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The Crowd Roars (1932 film)

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The Crowd Roars
The Crowd Roars (1932) trailer 2.jpg
Directed byHoward Hawks
Written byHoward Hawks
Screenplay byJohn Bright
Niven Busch
Kubec Glasmon
Seton I. Miller
StarringJames Cagney
Joan Blondell
Music byBernhard Kaun
CinematographySidney Hickox
John Stumar
Edited byThomas Pratt
Distributed byWarner Bros.
Release date
  • April 16, 1932 (1932-04-16) (U.S.)
Running time
85 minutes
CountryUnited States
LanguageEnglish
Budget$265,000[1]
Box office$769,000[1]

The Crowd Roars is a 1932 American pre-Code film directed by Howard Hawks starring James Cagney and featuring Joan Blondell, Ann Dvorak, Eric Linden, Guy Kibbee, and Frank McHugh. A film of the same name was made in 1938 with a different story, starring Robert Taylor.

The driver in the film's auto racing sequences was Harry Hartz, a successful board track and Indianapolis 500 race professional.[2] It was remade in 1939 as Indianapolis Speedway with Pat O'Brien in Cagney's role, Ann Sheridan in Blondell's role, and McHugh in the same role he played in the original.[3]

Plot[edit]

Motor racing champion Joe Greer (James Cagney) returns home to compete in an exhibition race featuring his younger brother Eddie, who has aspirations of becoming a champion. Joe's misogynistic obsession with "protecting" Eddie (Eric Linden) from women causes Joe to interfere with Eddie's relationship with Anne (Joan Blondell), leading to estrangement between Joe and Eddie, and between Joe and his longtime girlfriend Lee (Ann Dvorak), who is made to feel "not good enough" to be around Eddie.

During the race, a third driver, Spud Connors (Frank McHugh), wrecks and is burned alive. Driving lap after lap through the flames and the smell of burning flesh (and maybe past the burning body) while blaming himself for the accident, Joe loses his will to race. Eddie goes on to win. Afterward, Joe's career plummets as Eddie's rises. The power of love eventually triumphs, and Joe's career and his relationships with Lee and Eddie are rehabilitated.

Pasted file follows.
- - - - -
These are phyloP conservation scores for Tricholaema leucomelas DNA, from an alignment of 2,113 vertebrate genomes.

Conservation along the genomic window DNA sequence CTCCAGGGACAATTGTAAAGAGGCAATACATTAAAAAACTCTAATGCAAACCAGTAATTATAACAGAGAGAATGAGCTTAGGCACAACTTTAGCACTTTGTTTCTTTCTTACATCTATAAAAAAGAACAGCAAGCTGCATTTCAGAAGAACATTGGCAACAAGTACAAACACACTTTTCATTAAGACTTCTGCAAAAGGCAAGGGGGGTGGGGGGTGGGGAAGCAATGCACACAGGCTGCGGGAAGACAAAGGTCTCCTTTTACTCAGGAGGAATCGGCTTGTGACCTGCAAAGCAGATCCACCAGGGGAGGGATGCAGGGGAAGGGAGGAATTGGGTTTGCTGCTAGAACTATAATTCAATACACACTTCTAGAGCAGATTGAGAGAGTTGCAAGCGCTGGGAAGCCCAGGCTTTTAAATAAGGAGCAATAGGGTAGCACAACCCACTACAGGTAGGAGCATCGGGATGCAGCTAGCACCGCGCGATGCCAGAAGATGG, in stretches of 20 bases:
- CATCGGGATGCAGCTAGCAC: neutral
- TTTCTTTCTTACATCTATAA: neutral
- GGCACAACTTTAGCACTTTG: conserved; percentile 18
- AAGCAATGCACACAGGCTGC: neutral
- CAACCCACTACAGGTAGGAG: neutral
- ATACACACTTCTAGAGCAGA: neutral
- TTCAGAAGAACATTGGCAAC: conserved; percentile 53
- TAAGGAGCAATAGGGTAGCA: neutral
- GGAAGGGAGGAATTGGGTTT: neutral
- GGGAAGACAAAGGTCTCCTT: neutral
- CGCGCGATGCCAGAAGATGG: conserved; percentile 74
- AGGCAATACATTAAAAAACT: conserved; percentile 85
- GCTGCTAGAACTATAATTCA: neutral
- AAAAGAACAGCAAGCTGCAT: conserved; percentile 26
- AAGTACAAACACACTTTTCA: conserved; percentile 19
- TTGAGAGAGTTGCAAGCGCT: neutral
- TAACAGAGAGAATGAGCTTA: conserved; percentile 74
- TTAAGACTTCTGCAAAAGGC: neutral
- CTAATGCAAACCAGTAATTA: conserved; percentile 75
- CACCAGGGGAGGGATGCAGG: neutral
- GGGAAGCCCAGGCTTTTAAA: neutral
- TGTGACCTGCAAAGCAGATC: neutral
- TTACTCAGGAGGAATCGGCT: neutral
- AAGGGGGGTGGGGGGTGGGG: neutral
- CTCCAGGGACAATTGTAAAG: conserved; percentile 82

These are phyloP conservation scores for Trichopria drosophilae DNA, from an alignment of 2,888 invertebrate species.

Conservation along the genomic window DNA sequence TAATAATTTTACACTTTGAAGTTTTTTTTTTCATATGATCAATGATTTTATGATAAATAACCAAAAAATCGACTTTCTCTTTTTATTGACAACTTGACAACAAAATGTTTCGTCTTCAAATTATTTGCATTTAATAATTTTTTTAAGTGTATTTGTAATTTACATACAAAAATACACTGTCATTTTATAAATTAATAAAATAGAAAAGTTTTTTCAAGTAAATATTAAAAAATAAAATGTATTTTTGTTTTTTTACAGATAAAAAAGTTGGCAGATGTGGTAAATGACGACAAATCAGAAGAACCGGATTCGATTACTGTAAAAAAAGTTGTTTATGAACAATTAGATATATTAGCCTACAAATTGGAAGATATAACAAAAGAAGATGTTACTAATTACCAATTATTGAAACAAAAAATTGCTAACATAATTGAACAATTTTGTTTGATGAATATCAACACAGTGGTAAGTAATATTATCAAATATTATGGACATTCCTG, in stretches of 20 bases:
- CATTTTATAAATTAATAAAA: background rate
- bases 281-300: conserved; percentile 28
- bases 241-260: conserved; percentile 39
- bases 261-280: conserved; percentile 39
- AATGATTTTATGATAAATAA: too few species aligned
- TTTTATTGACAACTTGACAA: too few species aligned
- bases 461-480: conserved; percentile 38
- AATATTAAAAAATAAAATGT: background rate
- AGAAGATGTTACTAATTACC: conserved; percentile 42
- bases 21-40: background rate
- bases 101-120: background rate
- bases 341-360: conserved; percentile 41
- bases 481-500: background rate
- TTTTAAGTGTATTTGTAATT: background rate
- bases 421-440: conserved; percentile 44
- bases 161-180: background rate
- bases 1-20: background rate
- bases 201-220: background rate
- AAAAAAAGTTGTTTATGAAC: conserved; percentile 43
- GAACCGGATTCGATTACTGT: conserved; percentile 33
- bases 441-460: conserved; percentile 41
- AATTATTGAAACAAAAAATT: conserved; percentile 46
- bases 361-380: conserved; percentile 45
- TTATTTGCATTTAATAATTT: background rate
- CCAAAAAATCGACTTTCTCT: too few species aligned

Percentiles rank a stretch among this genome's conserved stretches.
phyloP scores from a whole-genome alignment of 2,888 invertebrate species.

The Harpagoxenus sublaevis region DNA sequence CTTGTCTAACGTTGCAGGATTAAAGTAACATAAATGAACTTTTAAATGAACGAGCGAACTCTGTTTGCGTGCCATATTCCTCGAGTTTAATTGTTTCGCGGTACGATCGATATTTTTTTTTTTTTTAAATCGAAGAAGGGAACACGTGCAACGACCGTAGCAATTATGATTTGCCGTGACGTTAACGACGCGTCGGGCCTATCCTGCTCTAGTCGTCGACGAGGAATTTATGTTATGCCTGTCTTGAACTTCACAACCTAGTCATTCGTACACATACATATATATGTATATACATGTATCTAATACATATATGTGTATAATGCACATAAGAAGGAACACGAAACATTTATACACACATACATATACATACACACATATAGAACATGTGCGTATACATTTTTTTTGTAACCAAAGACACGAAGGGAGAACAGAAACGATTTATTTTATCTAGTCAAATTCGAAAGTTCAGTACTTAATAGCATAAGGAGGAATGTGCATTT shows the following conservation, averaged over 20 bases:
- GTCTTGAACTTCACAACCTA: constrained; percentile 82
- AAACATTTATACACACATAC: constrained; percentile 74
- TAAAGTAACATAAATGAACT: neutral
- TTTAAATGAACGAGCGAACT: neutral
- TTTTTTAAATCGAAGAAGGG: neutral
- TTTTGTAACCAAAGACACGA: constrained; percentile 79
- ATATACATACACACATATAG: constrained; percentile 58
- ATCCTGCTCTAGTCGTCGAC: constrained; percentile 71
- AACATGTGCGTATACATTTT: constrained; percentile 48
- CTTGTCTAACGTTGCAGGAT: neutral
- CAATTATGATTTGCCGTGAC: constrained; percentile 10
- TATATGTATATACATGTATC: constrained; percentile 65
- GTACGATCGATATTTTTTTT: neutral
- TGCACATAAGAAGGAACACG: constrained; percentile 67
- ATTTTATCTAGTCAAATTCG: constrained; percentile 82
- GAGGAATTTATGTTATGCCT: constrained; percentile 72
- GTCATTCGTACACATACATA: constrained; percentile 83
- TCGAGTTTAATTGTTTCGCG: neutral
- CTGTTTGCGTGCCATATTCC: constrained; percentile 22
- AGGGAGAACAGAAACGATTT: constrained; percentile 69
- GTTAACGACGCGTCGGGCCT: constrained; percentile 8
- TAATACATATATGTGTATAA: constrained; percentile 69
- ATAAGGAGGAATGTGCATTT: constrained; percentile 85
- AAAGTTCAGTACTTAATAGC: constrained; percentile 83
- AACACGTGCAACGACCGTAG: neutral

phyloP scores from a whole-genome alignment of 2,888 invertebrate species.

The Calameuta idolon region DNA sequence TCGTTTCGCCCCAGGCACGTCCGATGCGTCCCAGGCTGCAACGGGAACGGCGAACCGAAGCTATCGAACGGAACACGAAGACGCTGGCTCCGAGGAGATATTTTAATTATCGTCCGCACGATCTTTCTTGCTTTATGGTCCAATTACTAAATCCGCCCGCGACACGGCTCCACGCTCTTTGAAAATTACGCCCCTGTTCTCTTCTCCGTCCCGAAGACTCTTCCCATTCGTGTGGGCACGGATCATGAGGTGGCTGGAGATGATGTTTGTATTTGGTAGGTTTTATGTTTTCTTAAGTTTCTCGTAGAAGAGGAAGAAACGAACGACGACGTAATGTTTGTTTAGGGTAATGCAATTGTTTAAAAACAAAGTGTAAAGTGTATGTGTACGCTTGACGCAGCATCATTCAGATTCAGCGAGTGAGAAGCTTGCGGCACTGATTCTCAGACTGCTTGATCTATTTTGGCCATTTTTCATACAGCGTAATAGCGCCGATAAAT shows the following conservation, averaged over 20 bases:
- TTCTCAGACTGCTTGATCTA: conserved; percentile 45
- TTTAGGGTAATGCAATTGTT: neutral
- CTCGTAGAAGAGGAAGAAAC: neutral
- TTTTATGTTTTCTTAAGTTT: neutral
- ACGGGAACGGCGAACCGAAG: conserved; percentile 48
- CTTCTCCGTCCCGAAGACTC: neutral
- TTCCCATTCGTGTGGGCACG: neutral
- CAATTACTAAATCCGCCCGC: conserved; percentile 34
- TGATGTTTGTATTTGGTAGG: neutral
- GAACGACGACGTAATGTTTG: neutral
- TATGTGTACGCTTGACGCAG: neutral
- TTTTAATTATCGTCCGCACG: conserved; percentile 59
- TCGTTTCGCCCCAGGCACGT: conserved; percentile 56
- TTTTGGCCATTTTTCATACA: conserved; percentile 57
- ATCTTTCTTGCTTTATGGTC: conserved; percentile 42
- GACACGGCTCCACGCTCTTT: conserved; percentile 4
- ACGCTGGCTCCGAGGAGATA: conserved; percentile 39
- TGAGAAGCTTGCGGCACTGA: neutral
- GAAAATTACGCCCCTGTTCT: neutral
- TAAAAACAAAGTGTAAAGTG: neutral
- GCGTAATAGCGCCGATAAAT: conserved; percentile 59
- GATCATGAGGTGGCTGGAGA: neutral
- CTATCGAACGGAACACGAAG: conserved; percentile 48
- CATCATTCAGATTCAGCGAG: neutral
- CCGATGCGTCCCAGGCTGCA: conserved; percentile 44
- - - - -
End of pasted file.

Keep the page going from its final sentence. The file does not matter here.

Cast (in credits order)[edit]

Production[edit]

The Crowd Roars is loosely based on the play The Barker: A Play of Carnival Life by Kenyon Nicholson. Hawks developed the script with Seton Miller for their eighth and final collaboration and the script was by Miller, Kubec Glasmon, John Bright and Niven Busch. Blondell and Dvorak initially were cast in each other's roles but swapped after a few days of shooting. Shooting began on December 7, 1931 at Legion Ascot Speedway and wrapped on February 1, 1932. Hawks used real race car drivers in the film, including the 1930 Indianapolis 500 winner Billy Arnold.[4]:156-162

Certain scenes were filmed at the now defunct Nutley Velodrome race track in Nutley, New Jersey with Harry Hartz standing in for James Cagney.[5] In original prints of the film the big racing scene at the end was printed on tinted "Inferno" stock.[6] A French-language version, La foule hurle, starring Jean Gabin, was produced in 1932. Warner Bros. remade The Crowd Roars in 1939 as Indianapolis Speedway.[7][8]

Sentimentalism is downplayed in this "pre-Code" film. The lingering stench of Spud's burning body is implied strongly by the horrified expression on each driver's face as he passes through the smoke and tongue of burning gasoline that marks the wreck site, sometimes pushing his scarf against his nose.

Box Office[edit]

According to Warner Bros records the film earned $524,000 domestically and $245,000 foreign.[1]

Notes[edit]

  1. ^ a b c Warner Bros financial information in The William Shaefer Ledger. See Appendix 1, Historical Journal of Film, Radio and Television, (1995) 15:sup1, 1-31 p 13 DOI: 10.1080/01439689508604551
  2. ^ "Harry Hartz", IMDb, undated page, retrieved on August 12, 2008.
  3. ^ http://www.afi.com/members/catalog/DetailView.aspx?s=&Movie=4854
  4. ^ McCarthy, Todd (1997). Howard Hawks: The Grey Fox of Hollywood. New York: Grove Press. ISBN 0802137407. Retrieved October 31, 2018.
  5. ^ Weird New Jersey. Issue 45. p. 57.
  6. ^ Milner, Victor (June 1932). "Tinted Stock for Better Pictures". American Cinematographer (Volume 13, Number 2 ed.). American Society of Cinematographers. p. 11. Retrieved March 19, 2018.
  7. ^ "The Crowd Roars". American Film Institute (AFI). Retrieved March 19, 2018.
  8. ^ "La foule hurle". American Film Institute (AFI). Retrieved March 19, 2018.

External links[edit]